Tell your doctor if you are taking any other medicines, including any that you buy without a prescription from your pharmacy,
supermarket or health food shop.
Some medicines may be affected by ZYPREXA or may affect how it works. These include:
medicines used to treat a fast or irregular heart beat (arrhythmia)
medicines taken for anxiety or to help you sleep
medicines taken for depression
carbamazepine, a medicine used for mood stabilisation and to treat epilepsy
other centrally acting medicines (eg. tranquillisers)
ciprofloxacin, a medicine used to treat bacterial infections
medicines that lower blood pressure
medicines used for Parkinson's disease
medicines that can change the heart's electrical activity or make it more likely to change.
Your doctor or pharmacist has more information on medicines to be careful with or avoid while taking ZYPREXA.
Tell your doctor about these things before you take ZYPREXA.
How to take ZYPREXA
Follow all directions given to you by your doctor or pharmacist carefully.
These may differ from the information contained in this leaflet.
How much to take
ZYPREXA tablets or wafers:
Your doctor will tell you how many ZYPREXA tablets or wafers you should take. The dose your doctor will prescribe for you
will usually be in the range 5 mg to 20 mg per day.
Your doctor may increase or decrease your dose in order to find the appropriate dose for your condition.
A lower starting dose may be prescribed for elderly patients over the age of 65 years.
How to take it
ZYPREXA tablets should be swallowed whole with a glass of water.
ZYPREXA Zydis wafers:
Do not handle the wafers with wet hands as the wafers may break up.
ZYPREXA Zydis wafers break easily, so you should handle them carefully.
The wafers can be taken two ways:
Directly into your mouth
In a drink
To take a wafer directly into your mouth:
Hold the blister strip at the edges and separate one blister cell from the rest of the strip by gently tearing along the perforations
Carefully peel off the coloured backing.
Gently push the wafer out.
Put the wafer in your mouth. It will dissolve directly in your mouth, so that it can be easily swallowed.
To take a wafer in a drink:
You can also place the wafer in a full glass or cup of water, orange juice, apple juice, milk or coffee, and stir.
Drink it straight away.
With some drinks, the mixture may change colour and possibly become cloudy.
Do not place the wafer in cola drinks.
When to take it
ZYPREXA tablets or wafers should be taken once a day as advised by your doctor.
Take your prescribed dose at the same time each day.
ZYPREXA tablets or wafers can be taken with or without food.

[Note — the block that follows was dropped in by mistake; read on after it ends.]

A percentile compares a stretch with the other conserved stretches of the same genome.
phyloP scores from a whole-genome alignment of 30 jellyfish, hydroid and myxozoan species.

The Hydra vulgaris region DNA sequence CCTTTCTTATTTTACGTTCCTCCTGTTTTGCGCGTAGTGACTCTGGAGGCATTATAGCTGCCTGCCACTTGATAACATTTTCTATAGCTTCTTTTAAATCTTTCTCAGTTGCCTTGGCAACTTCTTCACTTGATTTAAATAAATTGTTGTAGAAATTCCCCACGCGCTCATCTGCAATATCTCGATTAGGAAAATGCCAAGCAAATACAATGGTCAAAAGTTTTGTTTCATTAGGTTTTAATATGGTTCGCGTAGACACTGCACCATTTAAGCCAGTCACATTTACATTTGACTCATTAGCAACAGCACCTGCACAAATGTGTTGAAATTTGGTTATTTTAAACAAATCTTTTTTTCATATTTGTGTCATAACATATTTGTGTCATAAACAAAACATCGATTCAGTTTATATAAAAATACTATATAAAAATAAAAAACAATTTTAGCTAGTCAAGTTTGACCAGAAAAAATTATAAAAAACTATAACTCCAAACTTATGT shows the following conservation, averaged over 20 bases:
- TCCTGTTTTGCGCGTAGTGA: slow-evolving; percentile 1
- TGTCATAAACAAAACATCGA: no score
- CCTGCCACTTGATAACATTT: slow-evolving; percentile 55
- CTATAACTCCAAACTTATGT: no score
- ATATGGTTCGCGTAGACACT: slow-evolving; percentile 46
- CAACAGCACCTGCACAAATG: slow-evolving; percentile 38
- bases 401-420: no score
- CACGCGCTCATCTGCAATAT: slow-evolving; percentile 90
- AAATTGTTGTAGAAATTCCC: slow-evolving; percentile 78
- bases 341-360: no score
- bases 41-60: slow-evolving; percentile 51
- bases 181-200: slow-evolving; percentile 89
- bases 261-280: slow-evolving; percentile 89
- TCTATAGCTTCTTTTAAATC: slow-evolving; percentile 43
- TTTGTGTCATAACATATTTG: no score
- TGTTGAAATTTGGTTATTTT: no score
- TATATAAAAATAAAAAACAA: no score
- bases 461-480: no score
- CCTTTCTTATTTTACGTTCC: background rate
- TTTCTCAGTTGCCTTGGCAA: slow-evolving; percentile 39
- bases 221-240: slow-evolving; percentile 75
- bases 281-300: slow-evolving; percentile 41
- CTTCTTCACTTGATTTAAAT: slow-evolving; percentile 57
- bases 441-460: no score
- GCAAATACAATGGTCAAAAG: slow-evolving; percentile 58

How long do I take it
Do not stop taking ZYPREXA just because you feel better. It is important that you do NOT stop taking ZYPREXA unless your
doctor tells you.
If you forget to take it
If it is almost time for your next dose skip the dose you missed and take your next dose when you are meant to.
Otherwise, take it as soon as you remember then go back to taking your medicine as you would normally.
Do not take a double dose to make up for the dose that you missed.
If you are not sure what to do, ask your doctor or pharmacist.
If you take too much
Immediately telephone your doctor or the Australian Poisons Information Centre (telephone 13 11 26) or the New Zealand National
Poisons Centre (0800 POISON or 0800 764 766), or go to Accident and Emergency at your nearest hospital, if you think that
you or anyone else has taken too much ZYPREXA. Do this even if there are no signs of discomfort or poisoning.
If you have taken too much ZYPREXA, the most common signs are fast heart beat, agitation/aggression, difficulty speaking,
uncontrollable movements and sedation.
While you are taking ZYPREXA
Things you must do
It is important that you remember to take ZYPREXA daily and at the dose prescribed by your doctor.
Tell all doctors, dentists and pharmacists who are treating you that you are taking ZYPREXA.
While you are taking ZYPREXA, tell your doctor or pharmacist before you start any new medicine.
If you become pregnant while taking ZYPREXA, tell your doctor.
Keep all of your doctor's appointments so that your progress can be checked.
Your doctor should monitor your weight while you are taking ZYPREXA.
Patients with diabetes or who have a higher chance of developing diabetes should have their blood sugar checked often.
If you are over 65, your doctor may measure your blood pressure from time to time.
Tell your doctor if you are female and your monthly periods are absent for six months or more.